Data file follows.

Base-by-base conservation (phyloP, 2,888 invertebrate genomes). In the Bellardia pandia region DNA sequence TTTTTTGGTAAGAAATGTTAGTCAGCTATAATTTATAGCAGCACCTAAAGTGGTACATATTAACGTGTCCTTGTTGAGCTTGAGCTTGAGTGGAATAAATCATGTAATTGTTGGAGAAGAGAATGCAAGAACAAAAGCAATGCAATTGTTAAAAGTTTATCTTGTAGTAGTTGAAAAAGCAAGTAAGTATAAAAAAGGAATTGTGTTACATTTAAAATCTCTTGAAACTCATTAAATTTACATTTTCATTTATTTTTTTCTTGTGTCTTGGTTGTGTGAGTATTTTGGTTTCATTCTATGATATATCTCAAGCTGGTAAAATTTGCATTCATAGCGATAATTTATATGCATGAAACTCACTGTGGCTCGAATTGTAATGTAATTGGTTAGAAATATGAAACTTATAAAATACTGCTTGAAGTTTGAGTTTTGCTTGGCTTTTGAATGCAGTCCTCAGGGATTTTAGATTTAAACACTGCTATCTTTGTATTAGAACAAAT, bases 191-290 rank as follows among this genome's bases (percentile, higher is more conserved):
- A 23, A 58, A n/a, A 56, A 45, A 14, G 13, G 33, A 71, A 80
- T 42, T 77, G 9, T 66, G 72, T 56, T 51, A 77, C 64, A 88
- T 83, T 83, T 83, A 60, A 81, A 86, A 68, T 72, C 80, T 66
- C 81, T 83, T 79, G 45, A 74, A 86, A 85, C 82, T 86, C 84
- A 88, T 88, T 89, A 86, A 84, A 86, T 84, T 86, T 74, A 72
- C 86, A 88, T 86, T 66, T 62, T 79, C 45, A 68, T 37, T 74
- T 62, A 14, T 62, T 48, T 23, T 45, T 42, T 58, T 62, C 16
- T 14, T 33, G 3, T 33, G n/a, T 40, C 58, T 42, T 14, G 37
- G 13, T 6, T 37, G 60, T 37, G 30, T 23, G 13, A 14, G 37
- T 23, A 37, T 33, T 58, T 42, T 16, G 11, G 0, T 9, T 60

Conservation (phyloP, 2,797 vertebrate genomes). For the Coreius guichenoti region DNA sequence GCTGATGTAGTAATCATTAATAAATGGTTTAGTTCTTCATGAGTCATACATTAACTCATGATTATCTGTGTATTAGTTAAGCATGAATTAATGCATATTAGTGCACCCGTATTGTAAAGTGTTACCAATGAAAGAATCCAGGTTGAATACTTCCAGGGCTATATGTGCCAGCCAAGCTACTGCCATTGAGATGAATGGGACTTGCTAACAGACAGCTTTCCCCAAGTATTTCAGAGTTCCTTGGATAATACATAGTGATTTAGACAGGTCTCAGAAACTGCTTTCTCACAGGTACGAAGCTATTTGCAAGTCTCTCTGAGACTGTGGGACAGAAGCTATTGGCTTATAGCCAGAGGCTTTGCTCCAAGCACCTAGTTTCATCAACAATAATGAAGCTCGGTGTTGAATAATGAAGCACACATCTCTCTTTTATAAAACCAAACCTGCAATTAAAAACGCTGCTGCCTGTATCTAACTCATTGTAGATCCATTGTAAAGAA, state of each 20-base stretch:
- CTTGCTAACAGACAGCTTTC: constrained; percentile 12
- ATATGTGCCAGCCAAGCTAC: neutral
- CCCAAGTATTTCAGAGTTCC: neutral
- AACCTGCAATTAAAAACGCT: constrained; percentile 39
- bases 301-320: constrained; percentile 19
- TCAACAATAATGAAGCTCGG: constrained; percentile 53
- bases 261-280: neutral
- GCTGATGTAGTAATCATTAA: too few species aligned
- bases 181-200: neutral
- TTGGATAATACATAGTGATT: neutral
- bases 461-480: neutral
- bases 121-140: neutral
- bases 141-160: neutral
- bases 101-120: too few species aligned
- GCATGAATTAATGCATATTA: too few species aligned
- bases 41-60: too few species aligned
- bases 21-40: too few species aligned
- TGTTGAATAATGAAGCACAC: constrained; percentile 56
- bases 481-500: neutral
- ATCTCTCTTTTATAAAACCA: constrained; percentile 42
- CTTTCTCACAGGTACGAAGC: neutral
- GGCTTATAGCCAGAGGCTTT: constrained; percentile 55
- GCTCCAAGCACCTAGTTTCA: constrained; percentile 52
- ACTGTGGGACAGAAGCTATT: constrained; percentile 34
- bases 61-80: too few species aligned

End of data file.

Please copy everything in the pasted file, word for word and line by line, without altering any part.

Base-by-base conservation (phyloP, 2,888 invertebrate genomes). In the Bellardia pandia region DNA sequence TTTTTTGGTAAGAAATGTTAGTCAGCTATAATTTATAGCAGCACCTAAAGTGGTACATATTAACGTGTCCTTGTTGAGCTTGAGCTTGAGTGGAATAAATCATGTAATTGTTGGAGAAGAGAATGCAAGAACAAAAGCAATGCAATTGTTAAAAGTTTATCTTGTAGTAGTTGAAAAAGCAAGTAAGTATAAAAAAGGAATTGTGTTACATTTAAAATCTCTTGAAACTCATTAAATTTACATTTTCATTTATTTTTTTCTTGTGTCTTGGTTGTGTGAGTATTTTGGTTTCATTCTATGATATATCTCAAGCTGGTAAAATTTGCATTCATAGCGATAATTTATATGCATGAAACTCACTGTGGCTCGAATTGTAATGTAATTGGTTAGAAATATGAAACTTATAAAATACTGCTTGAAGTTTGAGTTTTGCTTGGCTTTTGAATGCAGTCCTCAGGGATTTTAGATTTAAACACTGCTATCTTTGTATTAGAACAAAT, bases 191-290 rank as follows among this genome's bases (percentile, higher is more conserved):
- A 23, A 58, A n/a, A 56, A 45, A 14, G 13, G 33, A 71, A 80
- T 42, T 77, G 9, T 66, G 72, T 56, T 51, A 77, C 64, A 88
- T 83, T 83, T 83, A 60, A 81, A 86, A 68, T 72, C 80, T 66
- C 81, T 83, T 79, G 45, A 74, A 86, A 85, C 82, T 86, C 84
- A 88, T 88, T 89, A 86, A 84, A 86, T 84, T 86, T 74, A 72
- C 86, A 88, T 86, T 66, T 62, T 79, C 45, A 68, T 37, T 74
- T 62, A 14, T 62, T 48, T 23, T 45, T 42, T 58, T 62, C 16
- T 14, T 33, G 3, T 33, G n/a, T 40, C 58, T 42, T 14, G 37
- G 13, T 6, T 37, G 60, T 37, G 30, T 23, G 13, A 14, G 37
- T 23, A 37, T 33, T 58, T 42, T 16, G 11, G 0, T 9, T 60

Conservation (phyloP, 2,797 vertebrate genomes). For the Coreius guichenoti region DNA sequence GCTGATGTAGTAATCATTAATAAATGGTTTAGTTCTTCATGAGTCATACATTAACTCATGATTATCTGTGTATTAGTTAAGCATGAATTAATGCATATTAGTGCACCCGTATTGTAAAGTGTTACCAATGAAAGAATCCAGGTTGAATACTTCCAGGGCTATATGTGCCAGCCAAGCTACTGCCATTGAGATGAATGGGACTTGCTAACAGACAGCTTTCCCCAAGTATTTCAGAGTTCCTTGGATAATACATAGTGATTTAGACAGGTCTCAGAAACTGCTTTCTCACAGGTACGAAGCTATTTGCAAGTCTCTCTGAGACTGTGGGACAGAAGCTATTGGCTTATAGCCAGAGGCTTTGCTCCAAGCACCTAGTTTCATCAACAATAATGAAGCTCGGTGTTGAATAATGAAGCACACATCTCTCTTTTATAAAACCAAACCTGCAATTAAAAACGCTGCTGCCTGTATCTAACTCATTGTAGATCCATTGTAAAGAA, state of each 20-base stretch:
- CTTGCTAACAGACAGCTTTC: constrained; percentile 12
- ATATGTGCCAGCCAAGCTAC: neutral
- CCCAAGTATTTCAGAGTTCC: neutral
- AACCTGCAATTAAAAACGCT: constrained; percentile 39
- bases 301-320: constrained; percentile 19
- TCAACAATAATGAAGCTCGG: constrained; percentile 53
- bases 261-280: neutral
- GCTGATGTAGTAATCATTAA: too few species aligned
- bases 181-200: neutral
- TTGGATAATACATAGTGATT: neutral
- bases 461-480: neutral
- bases 121-140: neutral
- bases 141-160: neutral
- bases 101-120: too few species aligned
- GCATGAATTAATGCATATTA: too few species aligned
- bases 41-60: too few species aligned
- bases 21-40: too few species aligned
- TGTTGAATAATGAAGCACAC: constrained; percentile 56
- bases 481-500: neutral
- ATCTCTCTTTTATAAAACCA: constrained; percentile 42
- CTTTCTCACAGGTACGAAGC: neutral
- GGCTTATAGCCAGAGGCTTT: constrained; percentile 55
- GCTCCAAGCACCTAGTTTCA: constrained; percentile 52
- ACTGTGGGACAGAAGCTATT: constrained; percentile 34
- bases 61-80: too few species aligned